Solid Method for Curved DrawersSmart bent lamination gives the look and feel of solid wood
Synopsis: Suppose you have a special piece of figured wood that you want to stretch for use on a series of curved drawer fronts. You can slice it into veneer and use it on bent-laminated, curved core, but that would limit your joinery options. Or would it? Stewart Wurtz demonstrates a time-tested method that uses a bent-laminated core but gives you the appearance and joinery options of solid wood—including half-blind dovetails. See how he does it.
I’d like to share a technique for making curved drawer fronts that have a bent laminated core but give you the appearance and joinery options of solid wood. This lets you stretch a single plank of special wood across a series of curved drawers, yet still join the drawers with traditional half-blind dovetails. The key to the technique is to glue a block of solid wood to each end of the drawer front’s laminated core—while also adding the usual edging top and bottom. Because the edging and end blocks are cut from the same plank as the face veneers, the construction is virtually undetectable.
I came across the idea on a visit to Edward Barnsley’s workshop in the Cotswolds more than 35 years ago, when I was just starting out in woodworking. I was mystified when I saw that many Barnsley pieces with curved fronts had string inlay or cock beading right around the drawer fronts—not something solid wood readily allows—yet these same drawer fronts were joined with half-blind dovetails. Shaking a little in my boots, I asked Mr. Barnsley about it, and, as I remember, he kindly explained that end blocks were applied to a laminated core construction. In the years since, I’ve used the approach repeatedly, evolving it as I go. It’s particularly useful on curved drawers, but I’ve also used it with flat drawers where my show wood was very special and in short supply.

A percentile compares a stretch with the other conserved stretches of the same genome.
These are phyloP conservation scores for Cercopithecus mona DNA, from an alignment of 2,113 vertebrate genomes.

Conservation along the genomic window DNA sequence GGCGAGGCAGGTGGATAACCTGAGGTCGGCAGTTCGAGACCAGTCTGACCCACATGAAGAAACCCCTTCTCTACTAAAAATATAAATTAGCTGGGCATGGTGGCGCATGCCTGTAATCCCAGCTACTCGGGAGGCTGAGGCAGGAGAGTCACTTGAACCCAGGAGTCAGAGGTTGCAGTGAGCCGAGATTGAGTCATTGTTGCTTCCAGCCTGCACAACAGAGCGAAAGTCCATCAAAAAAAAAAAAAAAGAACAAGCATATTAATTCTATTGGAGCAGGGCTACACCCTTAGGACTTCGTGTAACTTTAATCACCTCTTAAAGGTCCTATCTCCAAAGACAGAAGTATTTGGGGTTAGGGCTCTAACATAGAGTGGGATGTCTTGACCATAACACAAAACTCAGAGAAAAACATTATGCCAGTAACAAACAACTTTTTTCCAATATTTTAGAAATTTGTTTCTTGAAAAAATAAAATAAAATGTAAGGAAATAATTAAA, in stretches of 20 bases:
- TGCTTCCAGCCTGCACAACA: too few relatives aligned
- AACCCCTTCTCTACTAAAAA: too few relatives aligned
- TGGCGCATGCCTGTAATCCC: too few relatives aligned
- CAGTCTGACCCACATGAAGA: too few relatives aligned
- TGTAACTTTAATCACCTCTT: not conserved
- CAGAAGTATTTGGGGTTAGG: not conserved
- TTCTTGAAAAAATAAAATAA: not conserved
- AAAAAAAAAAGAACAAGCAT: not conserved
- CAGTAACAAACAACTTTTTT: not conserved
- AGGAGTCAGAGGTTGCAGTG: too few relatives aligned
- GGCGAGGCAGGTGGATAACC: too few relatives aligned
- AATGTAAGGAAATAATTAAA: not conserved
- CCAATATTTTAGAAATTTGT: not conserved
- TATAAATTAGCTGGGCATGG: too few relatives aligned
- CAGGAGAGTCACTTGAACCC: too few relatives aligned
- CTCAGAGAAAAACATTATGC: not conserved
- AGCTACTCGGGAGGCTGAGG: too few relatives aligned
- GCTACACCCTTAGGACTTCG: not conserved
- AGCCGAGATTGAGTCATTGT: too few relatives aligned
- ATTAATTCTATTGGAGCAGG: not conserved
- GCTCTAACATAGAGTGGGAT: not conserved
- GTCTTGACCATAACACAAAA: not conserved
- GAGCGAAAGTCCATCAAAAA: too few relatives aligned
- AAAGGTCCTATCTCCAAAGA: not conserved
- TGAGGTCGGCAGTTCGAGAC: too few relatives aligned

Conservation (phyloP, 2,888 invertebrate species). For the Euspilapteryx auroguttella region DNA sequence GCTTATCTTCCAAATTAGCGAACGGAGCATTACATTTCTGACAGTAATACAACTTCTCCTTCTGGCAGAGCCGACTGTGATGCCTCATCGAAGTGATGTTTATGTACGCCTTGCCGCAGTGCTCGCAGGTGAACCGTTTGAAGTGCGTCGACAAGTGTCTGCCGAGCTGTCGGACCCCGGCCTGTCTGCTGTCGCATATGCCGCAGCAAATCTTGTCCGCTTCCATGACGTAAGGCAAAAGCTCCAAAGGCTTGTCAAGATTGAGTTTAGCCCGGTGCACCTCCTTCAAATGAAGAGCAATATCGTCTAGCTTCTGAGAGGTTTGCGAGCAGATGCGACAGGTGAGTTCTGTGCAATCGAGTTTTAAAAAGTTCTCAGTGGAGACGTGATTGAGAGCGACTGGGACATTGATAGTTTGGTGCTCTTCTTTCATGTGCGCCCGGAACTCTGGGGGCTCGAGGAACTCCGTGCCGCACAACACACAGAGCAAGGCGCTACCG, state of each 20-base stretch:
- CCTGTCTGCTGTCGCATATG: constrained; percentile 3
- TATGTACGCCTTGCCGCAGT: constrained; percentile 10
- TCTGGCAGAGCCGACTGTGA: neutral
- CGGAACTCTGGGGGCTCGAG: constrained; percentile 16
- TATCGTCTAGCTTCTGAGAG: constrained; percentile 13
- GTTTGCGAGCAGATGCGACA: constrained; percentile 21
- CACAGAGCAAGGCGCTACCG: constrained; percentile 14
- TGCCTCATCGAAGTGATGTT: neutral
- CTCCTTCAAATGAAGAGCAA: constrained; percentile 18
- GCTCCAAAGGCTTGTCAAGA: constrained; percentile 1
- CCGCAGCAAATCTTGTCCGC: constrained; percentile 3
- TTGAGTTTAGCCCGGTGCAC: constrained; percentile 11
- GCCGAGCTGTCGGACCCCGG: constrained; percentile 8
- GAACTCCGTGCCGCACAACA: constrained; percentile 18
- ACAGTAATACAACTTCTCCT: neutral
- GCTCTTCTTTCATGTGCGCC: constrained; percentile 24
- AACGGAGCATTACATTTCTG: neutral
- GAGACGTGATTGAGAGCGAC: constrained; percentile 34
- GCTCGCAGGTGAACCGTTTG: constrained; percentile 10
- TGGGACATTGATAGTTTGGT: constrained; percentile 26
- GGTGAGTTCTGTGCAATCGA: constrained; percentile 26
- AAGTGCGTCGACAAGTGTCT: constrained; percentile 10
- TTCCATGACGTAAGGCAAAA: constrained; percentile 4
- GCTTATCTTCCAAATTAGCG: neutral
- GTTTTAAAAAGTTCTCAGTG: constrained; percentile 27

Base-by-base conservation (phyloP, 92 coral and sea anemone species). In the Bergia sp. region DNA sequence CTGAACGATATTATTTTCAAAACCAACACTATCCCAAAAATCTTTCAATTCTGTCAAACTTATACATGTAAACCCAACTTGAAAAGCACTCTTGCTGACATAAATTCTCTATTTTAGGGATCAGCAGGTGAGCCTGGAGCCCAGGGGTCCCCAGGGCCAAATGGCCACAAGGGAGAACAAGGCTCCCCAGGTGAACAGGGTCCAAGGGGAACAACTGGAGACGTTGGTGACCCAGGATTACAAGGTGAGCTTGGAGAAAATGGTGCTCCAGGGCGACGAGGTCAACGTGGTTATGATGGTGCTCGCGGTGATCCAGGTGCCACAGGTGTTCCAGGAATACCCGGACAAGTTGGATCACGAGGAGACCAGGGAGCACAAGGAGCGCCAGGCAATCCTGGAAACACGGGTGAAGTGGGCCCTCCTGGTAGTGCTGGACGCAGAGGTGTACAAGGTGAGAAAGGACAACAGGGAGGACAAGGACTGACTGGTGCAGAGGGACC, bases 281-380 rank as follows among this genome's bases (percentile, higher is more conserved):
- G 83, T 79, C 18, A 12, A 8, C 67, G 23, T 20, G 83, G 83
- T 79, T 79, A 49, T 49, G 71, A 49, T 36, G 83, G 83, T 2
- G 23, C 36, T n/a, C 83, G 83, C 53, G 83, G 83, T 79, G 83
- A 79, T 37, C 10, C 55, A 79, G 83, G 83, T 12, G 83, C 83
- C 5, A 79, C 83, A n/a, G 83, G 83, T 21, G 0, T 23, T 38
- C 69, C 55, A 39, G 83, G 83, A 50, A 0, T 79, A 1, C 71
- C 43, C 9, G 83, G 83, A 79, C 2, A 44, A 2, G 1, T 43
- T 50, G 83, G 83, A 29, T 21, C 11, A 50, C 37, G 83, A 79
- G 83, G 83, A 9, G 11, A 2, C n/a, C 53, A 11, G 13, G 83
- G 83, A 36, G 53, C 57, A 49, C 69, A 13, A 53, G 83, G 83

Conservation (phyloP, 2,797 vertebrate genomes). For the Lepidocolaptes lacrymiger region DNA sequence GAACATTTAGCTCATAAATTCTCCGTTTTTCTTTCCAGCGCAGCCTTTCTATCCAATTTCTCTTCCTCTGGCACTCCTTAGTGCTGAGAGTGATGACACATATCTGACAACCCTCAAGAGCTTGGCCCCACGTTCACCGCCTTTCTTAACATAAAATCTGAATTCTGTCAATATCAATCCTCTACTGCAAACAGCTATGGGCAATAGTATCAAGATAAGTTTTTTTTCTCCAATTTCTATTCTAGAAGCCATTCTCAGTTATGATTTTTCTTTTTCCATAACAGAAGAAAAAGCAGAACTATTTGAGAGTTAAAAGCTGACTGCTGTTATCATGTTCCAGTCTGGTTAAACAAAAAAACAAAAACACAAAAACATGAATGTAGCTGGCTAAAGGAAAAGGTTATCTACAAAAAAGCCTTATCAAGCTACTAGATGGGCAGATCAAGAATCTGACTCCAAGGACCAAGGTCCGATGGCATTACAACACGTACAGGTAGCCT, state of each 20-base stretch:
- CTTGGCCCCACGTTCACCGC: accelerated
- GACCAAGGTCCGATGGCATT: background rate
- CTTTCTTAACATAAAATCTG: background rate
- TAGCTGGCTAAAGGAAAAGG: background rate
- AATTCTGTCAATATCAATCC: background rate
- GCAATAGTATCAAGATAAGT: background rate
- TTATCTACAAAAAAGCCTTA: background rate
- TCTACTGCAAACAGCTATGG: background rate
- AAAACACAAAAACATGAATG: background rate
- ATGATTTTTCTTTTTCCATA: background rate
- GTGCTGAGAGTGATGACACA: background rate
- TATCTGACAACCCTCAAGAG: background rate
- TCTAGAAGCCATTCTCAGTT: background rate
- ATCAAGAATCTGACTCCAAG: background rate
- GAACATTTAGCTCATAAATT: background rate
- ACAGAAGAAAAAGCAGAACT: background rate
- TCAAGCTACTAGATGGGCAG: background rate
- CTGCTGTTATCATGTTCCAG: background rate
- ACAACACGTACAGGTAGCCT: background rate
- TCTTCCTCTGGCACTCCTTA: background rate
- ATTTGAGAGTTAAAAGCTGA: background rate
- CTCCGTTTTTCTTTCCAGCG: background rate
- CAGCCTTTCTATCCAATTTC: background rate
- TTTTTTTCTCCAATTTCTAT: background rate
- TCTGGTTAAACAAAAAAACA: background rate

When I built this dresser I had two planks of beautiful madrone that I wanted to use for the tops and drawer fronts of three bow-front chests that would all live in the same room. To stretch the madrone I used poplar as the core for the drawer fronts. I cut 1⁄8-in.-thick slices and built up a 5 ⁄8-in.-thick core. On drawers with thinner fronts, I sometimes save time by using bending plywood for the core rather than sawing up solid wood.
Before slicing the madrone show veneers, I crosscut the 2-in.-long end blocks from the madrone planks. I cut the show veneers 3⁄32 in. thick, and from each sheet I bandsawed a strip wide enough to produce the edging for the top of the drawer front. This guaranteed a perfect grain match between the top and the face of the drawer front. In cases where there’s enough width in the sheet to yield the bottom edging also, I cut that off too. If not, I’ll cut an extra sheet or two of veneer and cut the bottom edging from them.
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